In provisional results his ruling Gabonese Democratic Party (PDG) won 84 out of 120 parliamentary seats. As with previous Gabonese elections in which the opposition parties have contested, there were several accusations of electoral fraud, bribery, and calls for a boycott. There were also incidences of violence and protest, particularly in the first round of voting held two weeks prior. However, several international observers including the Economic Community of Central African States have reported that the election "met international standards" for democratic voting.
- Further information: List of Presidents of Gabon
Gabon has a small, professional military of about 5,000 personnel, divided into army, navy, air force, gendarmerie, and national police. Gabonese forces are oriented to the defense of the country and have not been trained for an offensive role. A well-trained, well-equipped 1,800-member guard provides security for the president.
 Administrative divisions
- Further information: Departments of Gabon
Administratively, Gabon is divided into 9 provinces and further divided into 37 departments (départements).
- Further information: List of places in Gabon.
Gabon is more prosperous than most nearby countries, with a per capita income of four times the average for Sub-Saharan Africa. This is in large part due to offshore oil production that has produced substantial wealth, although the distribution of income from this industry is extremely unequal. Gabon was a full member of OPEC from 1975 to 1995.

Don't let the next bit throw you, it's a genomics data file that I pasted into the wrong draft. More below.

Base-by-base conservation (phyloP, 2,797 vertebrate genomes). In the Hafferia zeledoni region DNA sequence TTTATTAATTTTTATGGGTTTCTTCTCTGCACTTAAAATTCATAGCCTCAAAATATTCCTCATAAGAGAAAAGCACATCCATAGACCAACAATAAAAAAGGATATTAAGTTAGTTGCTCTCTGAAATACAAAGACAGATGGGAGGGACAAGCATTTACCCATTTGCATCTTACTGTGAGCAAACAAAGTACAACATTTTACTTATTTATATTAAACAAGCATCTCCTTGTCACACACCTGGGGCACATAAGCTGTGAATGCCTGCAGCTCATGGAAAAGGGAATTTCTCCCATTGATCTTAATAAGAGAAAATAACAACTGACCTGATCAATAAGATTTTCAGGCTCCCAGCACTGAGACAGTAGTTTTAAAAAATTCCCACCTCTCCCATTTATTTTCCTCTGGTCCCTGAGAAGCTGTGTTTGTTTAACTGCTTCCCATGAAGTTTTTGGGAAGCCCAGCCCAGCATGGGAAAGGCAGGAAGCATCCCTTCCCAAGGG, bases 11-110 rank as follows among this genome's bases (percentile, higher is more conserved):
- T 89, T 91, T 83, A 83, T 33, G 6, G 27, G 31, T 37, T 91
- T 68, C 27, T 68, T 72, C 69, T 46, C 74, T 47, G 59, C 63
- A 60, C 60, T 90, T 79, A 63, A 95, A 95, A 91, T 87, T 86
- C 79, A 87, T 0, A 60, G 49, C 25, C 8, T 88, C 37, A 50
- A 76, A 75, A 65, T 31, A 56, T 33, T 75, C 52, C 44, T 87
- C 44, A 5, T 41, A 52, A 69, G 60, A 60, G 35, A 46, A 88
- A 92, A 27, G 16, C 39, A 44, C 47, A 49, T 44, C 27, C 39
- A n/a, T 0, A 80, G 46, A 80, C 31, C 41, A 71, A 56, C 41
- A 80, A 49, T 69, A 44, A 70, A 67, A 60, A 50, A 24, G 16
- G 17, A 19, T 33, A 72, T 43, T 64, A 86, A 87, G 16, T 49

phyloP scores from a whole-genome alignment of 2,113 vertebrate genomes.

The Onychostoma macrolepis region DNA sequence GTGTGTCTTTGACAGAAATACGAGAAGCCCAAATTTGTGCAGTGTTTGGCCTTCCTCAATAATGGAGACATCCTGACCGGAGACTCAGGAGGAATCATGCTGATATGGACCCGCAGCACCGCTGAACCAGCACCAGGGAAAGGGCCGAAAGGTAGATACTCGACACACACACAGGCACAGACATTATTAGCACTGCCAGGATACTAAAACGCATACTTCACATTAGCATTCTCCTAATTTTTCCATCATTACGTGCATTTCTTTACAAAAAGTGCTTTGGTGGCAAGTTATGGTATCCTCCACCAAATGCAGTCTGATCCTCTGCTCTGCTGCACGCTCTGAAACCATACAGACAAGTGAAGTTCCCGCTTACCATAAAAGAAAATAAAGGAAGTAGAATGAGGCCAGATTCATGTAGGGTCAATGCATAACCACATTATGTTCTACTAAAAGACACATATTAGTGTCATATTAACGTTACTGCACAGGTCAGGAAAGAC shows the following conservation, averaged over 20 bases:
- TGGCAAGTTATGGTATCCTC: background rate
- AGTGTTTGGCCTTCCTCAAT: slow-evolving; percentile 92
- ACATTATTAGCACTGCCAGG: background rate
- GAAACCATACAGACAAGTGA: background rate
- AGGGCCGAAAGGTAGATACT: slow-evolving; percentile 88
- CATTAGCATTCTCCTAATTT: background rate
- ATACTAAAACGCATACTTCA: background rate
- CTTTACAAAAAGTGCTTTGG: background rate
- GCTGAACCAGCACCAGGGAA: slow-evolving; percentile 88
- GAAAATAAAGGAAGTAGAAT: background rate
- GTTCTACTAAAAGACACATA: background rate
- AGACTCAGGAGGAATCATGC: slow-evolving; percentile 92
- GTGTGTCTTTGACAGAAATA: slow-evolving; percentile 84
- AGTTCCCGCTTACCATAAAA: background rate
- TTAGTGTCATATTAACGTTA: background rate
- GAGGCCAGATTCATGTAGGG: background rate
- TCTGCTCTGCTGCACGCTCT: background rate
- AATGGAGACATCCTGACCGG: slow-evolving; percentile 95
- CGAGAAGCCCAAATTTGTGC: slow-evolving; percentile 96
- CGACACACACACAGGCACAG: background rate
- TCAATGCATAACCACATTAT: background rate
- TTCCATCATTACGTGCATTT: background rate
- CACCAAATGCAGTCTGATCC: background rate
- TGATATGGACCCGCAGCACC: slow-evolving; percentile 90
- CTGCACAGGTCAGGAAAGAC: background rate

During the 1990s, devaluation of the CFA franc left Gabon struggling to pay its overseas debt; France and the IMF have provided further loans and aid in exchange for the implementation of changes to the economy.
Almost all Gabonese are of Bantu origin. Gabon has at least 40 ethnic groups with separate languages and cultures. The largest is the Fang. Others include the Myene, Bandjabi, Eshira, Bapounou, and Okande. Ethnic group boundaries are less sharply drawn in Gabon than elsewhere in Africa. French, the official language, is a unifying force. More than 10,000 French people live in Gabon, and France predominates foreign cultural and commercial influences. Historical and environmental factors caused Gabon's population to decline between 1900 and 1940. It is one of the least-densely inhabited countries in Africa, and a labor shortage is a major obstacle to development and a draw for foreign workers. The population is generally accepted to be just over 1 million but remains in dispute. Most inhabitants are Christians (55 - 77 %), mostly members of the Roman Catholic Church. Other minorities are animists and Muslims.